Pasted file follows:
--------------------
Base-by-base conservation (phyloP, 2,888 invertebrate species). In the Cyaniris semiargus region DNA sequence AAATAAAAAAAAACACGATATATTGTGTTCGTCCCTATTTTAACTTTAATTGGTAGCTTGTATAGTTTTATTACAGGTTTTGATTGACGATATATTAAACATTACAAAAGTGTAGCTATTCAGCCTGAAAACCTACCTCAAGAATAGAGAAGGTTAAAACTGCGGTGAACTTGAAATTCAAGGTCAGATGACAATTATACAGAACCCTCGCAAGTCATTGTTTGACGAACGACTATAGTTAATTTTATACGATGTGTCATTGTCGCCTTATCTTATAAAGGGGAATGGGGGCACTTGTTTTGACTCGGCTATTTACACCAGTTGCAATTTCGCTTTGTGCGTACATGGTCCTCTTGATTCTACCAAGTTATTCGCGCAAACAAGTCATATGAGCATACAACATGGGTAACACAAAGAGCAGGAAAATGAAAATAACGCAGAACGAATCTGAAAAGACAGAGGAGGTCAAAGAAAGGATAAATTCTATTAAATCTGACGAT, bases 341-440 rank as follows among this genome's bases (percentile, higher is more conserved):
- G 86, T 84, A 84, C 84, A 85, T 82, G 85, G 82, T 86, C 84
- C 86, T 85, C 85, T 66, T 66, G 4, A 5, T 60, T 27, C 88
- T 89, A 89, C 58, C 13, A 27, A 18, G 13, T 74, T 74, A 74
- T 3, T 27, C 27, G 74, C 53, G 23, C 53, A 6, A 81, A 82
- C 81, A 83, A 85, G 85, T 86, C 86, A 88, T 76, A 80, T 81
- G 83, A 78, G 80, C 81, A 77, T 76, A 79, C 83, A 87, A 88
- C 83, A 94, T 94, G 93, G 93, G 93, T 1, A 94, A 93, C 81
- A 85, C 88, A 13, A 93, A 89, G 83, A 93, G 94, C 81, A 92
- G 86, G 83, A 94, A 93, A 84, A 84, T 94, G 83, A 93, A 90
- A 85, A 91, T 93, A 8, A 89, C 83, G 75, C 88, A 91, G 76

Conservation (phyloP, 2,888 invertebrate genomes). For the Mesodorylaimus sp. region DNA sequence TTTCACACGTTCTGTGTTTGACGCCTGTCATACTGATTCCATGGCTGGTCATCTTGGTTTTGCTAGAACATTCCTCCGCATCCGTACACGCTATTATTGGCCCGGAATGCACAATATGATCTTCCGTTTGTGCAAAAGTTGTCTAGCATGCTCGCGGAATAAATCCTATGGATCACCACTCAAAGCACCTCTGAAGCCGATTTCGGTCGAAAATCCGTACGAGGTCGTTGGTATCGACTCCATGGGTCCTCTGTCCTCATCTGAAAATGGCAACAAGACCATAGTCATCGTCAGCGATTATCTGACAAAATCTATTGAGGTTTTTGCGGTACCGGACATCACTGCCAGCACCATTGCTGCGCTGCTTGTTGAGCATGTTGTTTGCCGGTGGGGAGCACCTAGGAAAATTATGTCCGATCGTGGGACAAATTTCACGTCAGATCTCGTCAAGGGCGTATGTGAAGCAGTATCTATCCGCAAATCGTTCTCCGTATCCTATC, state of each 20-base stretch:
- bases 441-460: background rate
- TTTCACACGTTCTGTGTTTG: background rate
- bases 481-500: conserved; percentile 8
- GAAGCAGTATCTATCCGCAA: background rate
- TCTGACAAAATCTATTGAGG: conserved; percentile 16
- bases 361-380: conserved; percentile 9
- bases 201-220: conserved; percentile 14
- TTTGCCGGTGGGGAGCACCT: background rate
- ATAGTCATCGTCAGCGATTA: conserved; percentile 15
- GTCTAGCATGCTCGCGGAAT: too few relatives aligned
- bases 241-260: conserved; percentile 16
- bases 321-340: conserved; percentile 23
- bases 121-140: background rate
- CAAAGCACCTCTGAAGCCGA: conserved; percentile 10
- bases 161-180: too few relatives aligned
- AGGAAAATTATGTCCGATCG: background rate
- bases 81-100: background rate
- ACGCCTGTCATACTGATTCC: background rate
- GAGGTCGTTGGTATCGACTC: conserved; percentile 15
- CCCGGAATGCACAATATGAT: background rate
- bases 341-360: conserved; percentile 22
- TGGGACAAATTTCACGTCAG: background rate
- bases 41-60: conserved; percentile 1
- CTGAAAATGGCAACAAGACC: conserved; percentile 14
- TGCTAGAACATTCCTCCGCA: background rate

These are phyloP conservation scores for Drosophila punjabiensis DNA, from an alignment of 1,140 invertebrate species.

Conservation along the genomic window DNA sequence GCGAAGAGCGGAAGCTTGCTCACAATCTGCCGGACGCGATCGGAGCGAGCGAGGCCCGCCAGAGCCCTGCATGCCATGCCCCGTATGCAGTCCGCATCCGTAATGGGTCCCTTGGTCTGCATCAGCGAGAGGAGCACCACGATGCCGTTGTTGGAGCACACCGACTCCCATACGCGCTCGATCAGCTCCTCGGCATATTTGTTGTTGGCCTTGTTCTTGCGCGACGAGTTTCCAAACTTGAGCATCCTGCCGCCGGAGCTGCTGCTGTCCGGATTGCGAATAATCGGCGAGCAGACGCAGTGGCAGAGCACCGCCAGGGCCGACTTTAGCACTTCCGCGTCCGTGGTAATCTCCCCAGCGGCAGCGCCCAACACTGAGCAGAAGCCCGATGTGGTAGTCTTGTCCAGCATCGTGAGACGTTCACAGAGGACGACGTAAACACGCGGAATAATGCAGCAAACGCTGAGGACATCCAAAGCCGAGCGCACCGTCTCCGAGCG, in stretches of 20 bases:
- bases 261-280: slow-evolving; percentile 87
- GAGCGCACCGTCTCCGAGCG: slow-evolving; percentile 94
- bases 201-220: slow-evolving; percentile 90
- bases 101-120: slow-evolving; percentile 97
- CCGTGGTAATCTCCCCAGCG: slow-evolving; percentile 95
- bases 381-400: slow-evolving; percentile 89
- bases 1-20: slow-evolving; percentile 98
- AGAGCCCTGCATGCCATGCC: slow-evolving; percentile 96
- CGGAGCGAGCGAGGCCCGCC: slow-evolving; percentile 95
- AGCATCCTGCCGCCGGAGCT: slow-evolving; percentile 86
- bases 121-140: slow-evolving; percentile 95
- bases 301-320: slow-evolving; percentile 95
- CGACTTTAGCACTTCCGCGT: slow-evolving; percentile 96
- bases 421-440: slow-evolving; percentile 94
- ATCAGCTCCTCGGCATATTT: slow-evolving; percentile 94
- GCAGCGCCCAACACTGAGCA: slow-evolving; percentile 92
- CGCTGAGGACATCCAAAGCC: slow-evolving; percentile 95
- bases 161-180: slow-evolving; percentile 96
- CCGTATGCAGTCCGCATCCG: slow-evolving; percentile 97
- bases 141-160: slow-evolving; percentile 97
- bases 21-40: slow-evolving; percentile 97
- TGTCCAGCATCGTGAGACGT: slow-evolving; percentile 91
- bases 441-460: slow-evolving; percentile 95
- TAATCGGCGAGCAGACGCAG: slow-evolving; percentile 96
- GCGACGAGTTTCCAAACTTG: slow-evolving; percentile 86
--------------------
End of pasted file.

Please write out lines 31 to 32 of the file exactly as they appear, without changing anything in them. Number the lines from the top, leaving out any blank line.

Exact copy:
- GAGGTCGTTGGTATCGACTC: conserved; percentile 15
- CCCGGAATGCACAATATGAT: background rate